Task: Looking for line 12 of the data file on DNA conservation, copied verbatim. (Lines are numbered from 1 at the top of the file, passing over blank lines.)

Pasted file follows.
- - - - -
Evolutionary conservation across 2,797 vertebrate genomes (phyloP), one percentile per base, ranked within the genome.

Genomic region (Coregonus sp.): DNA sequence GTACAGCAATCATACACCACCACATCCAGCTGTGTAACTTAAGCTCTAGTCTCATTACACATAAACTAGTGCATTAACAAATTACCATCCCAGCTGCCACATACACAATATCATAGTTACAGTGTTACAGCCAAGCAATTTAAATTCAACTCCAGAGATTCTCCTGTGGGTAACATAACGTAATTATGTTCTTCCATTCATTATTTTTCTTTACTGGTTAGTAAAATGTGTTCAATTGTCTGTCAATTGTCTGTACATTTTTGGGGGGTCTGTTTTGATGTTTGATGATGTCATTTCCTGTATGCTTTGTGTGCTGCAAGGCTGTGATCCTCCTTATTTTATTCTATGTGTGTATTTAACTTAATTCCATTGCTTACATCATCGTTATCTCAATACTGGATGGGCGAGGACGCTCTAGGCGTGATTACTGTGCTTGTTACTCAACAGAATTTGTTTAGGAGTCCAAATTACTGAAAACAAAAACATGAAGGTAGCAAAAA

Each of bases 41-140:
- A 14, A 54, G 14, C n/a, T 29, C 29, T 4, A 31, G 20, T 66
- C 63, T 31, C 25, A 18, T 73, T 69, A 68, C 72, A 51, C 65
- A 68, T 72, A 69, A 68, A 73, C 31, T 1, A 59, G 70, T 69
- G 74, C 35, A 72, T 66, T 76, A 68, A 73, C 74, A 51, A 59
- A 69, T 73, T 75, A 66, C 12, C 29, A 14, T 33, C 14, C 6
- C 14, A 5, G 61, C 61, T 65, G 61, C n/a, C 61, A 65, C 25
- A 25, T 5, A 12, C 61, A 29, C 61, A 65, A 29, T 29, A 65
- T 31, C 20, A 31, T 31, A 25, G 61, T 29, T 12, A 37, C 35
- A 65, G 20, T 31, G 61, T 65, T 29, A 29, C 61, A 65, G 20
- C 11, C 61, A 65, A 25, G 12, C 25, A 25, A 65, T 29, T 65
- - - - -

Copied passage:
- A 65, G 20, T 31, G 61, T 65, T 29, A 29, C 61, A 65, G 20